Lisa Boyle has worked as a physical therapist assistant at Saint Luke’s since 2013. She spends every day helping patients’ bodies heal. But one day at work, she herself needed help after fainting out of the blue.
On January 15, 2020, Lisa was working with a patient on the fifth floor of Saint Luke’s East Hospital when she suddenly felt dizzy and nauseous. She ended the session early and ran down to the hospital’s physical and occupational therapy gym, where she was due next to co-treat another patient with occupational therapist Sarah Thompson.
“I sat down and I was like, ‘I do not feel well. Can you please go get a blood pressure cuff? I think my blood pressure is low. Something is not right,’” Lisa said.
Sarah ran to get a cuff. By the time she returned, Lisa was barely conscious. She called for help and the hospital ran a rapid response call – an announcement over the intercom that notifies the staff to intervene immediately when a patient’s condition quickly changes. Nurses from the Medical Surgical team rushed to the therapy gym to assess her.
“We thought she was having a seizure initially,” said Wendy Nyhus, BSN, RN, who was one of the nurses that came to her aid. “She was in her chair, unresponsive, and we quickly started doing what we would normally do with any patient. There was no need to do CPR or anything like that, she just wasn’t able to really talk. She had a strong pulse, she had a blood pressure, but she just wasn’t right.”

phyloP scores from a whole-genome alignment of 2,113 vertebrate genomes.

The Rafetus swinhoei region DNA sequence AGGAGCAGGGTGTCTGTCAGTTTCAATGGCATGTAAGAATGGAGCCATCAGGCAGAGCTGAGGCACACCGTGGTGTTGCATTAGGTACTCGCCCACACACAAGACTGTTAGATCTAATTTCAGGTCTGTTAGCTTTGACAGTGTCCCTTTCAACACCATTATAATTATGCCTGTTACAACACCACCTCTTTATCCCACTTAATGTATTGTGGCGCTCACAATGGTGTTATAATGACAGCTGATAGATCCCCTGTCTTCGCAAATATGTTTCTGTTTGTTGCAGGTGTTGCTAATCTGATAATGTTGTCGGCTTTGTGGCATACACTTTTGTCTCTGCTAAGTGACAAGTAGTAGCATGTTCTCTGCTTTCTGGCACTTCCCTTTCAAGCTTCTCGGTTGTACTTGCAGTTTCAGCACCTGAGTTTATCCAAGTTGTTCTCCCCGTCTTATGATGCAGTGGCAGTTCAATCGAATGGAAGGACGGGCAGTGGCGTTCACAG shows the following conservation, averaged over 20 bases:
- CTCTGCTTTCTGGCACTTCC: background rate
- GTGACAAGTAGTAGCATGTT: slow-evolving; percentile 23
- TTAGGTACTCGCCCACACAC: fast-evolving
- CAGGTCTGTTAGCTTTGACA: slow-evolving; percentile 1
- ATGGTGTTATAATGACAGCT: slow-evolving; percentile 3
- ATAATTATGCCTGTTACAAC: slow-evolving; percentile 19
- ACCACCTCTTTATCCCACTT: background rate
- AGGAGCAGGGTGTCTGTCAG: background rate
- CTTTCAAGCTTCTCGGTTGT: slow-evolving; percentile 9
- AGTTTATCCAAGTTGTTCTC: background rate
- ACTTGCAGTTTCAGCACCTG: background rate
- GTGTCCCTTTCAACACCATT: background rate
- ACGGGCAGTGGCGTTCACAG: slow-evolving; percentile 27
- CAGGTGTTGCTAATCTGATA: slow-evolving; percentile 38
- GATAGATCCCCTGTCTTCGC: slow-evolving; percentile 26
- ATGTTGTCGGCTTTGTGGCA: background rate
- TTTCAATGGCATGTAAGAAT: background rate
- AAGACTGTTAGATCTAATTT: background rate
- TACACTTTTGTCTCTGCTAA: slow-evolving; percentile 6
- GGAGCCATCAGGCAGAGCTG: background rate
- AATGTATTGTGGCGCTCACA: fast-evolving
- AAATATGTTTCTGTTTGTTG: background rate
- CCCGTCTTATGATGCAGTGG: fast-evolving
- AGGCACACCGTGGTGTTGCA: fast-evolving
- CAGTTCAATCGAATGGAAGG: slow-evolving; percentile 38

The team moved her from the chair to a recliner to lay her out flat and transitioned her over to a cart. Then, they transported her to the Emergency Department.
“I was kind of in and out,” Lisa said. “I remember certain people who were there. I don’t remember a lot of it because it was so fuzzy, but then I woke up in the Emergency Room. It was a terrifying experience, never happened to me before.”
Lisa had had a syncopal episode – a temporary loss of consciousness due to insufficient blood flow to the brain. She was discharged a few hours later and went home. The next day, however, she had another episode and was taken back to the hospital by ambulance. This time, she was admitted and stayed for four days. Doctors ultimately discovered her loss of consciousness was due to a sleep medication she had been taking.
“I had been taking it for a year, and the doctor said sometimes our bodies just decide they can’t tolerate it anymore,” Lisa said. “After I quit that medication, I didn’t have any more episodes.”
The Medical Surgical team that cared for Lisa is a group of specially-trained nurses who care for adults with a variety of conditions. Nurse Manager Tylaine Solomon, MSN, RN describes them as a jack of all trades. They care for the patient from beginning to end to help the team reach their goal of getting back home.
“The thing that makes the Med Surg team stand out above the rest, I believe, is their compassion.” Tylaine said. “We can teach people how to document on our system, we can teach people how to take vital signs, give medications, but we can’t teach them how to be nice. That has to come from within.”
Tylaine says she overwhelmingly receives compliments about the compassion and kindness the nurses show patients and families.
“I am honored to work with an outstanding team of nursing staff and physicians,” Lisa said. “Seeing it from the patient side of things, my appreciation has grown. I didn’t think my appreciation for my fellow coworkers could grow any more, but after that day, I was wrong.”
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